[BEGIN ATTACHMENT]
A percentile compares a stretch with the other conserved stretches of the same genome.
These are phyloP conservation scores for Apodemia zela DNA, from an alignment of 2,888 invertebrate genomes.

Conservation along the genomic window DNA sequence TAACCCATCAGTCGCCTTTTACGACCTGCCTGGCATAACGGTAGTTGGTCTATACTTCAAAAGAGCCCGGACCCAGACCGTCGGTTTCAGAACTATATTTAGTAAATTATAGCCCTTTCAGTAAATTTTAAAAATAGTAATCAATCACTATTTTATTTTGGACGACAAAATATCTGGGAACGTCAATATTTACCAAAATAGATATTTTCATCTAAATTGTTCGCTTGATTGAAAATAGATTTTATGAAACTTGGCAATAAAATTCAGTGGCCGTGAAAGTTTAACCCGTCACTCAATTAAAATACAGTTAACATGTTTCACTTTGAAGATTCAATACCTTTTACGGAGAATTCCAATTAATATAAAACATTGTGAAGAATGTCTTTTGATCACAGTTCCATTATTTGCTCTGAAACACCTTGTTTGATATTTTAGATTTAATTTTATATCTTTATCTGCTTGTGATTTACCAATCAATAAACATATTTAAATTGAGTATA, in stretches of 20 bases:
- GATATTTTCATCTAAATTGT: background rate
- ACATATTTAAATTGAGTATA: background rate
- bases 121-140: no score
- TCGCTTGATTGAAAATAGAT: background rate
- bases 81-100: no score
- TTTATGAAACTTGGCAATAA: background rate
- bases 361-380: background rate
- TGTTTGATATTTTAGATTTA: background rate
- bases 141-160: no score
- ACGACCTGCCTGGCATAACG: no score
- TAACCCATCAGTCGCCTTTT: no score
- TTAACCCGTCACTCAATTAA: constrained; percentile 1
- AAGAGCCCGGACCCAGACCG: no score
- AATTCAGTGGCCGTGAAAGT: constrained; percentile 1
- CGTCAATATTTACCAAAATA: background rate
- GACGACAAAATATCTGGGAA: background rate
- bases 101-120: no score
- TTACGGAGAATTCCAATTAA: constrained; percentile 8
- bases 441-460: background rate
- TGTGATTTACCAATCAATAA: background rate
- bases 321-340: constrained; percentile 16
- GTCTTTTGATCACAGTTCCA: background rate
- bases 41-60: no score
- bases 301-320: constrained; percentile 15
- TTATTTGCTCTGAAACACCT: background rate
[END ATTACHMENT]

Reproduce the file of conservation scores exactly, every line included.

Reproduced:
A percentile compares a stretch with the other conserved stretches of the same genome.
These are phyloP conservation scores for Apodemia zela DNA, from an alignment of 2,888 invertebrate genomes.

Conservation along the genomic window DNA sequence TAACCCATCAGTCGCCTTTTACGACCTGCCTGGCATAACGGTAGTTGGTCTATACTTCAAAAGAGCCCGGACCCAGACCGTCGGTTTCAGAACTATATTTAGTAAATTATAGCCCTTTCAGTAAATTTTAAAAATAGTAATCAATCACTATTTTATTTTGGACGACAAAATATCTGGGAACGTCAATATTTACCAAAATAGATATTTTCATCTAAATTGTTCGCTTGATTGAAAATAGATTTTATGAAACTTGGCAATAAAATTCAGTGGCCGTGAAAGTTTAACCCGTCACTCAATTAAAATACAGTTAACATGTTTCACTTTGAAGATTCAATACCTTTTACGGAGAATTCCAATTAATATAAAACATTGTGAAGAATGTCTTTTGATCACAGTTCCATTATTTGCTCTGAAACACCTTGTTTGATATTTTAGATTTAATTTTATATCTTTATCTGCTTGTGATTTACCAATCAATAAACATATTTAAATTGAGTATA, in stretches of 20 bases:
- GATATTTTCATCTAAATTGT: background rate
- ACATATTTAAATTGAGTATA: background rate
- bases 121-140: no score
- TCGCTTGATTGAAAATAGAT: background rate
- bases 81-100: no score
- TTTATGAAACTTGGCAATAA: background rate
- bases 361-380: background rate
- TGTTTGATATTTTAGATTTA: background rate
- bases 141-160: no score
- ACGACCTGCCTGGCATAACG: no score
- TAACCCATCAGTCGCCTTTT: no score
- TTAACCCGTCACTCAATTAA: constrained; percentile 1
- AAGAGCCCGGACCCAGACCG: no score
- AATTCAGTGGCCGTGAAAGT: constrained; percentile 1
- CGTCAATATTTACCAAAATA: background rate
- GACGACAAAATATCTGGGAA: background rate
- bases 101-120: no score
- TTACGGAGAATTCCAATTAA: constrained; percentile 8
- bases 441-460: background rate
- TGTGATTTACCAATCAATAA: background rate
- bases 321-340: constrained; percentile 16
- GTCTTTTGATCACAGTTCCA: background rate
- bases 41-60: no score
- bases 301-320: constrained; percentile 15
- TTATTTGCTCTGAAACACCT: background rate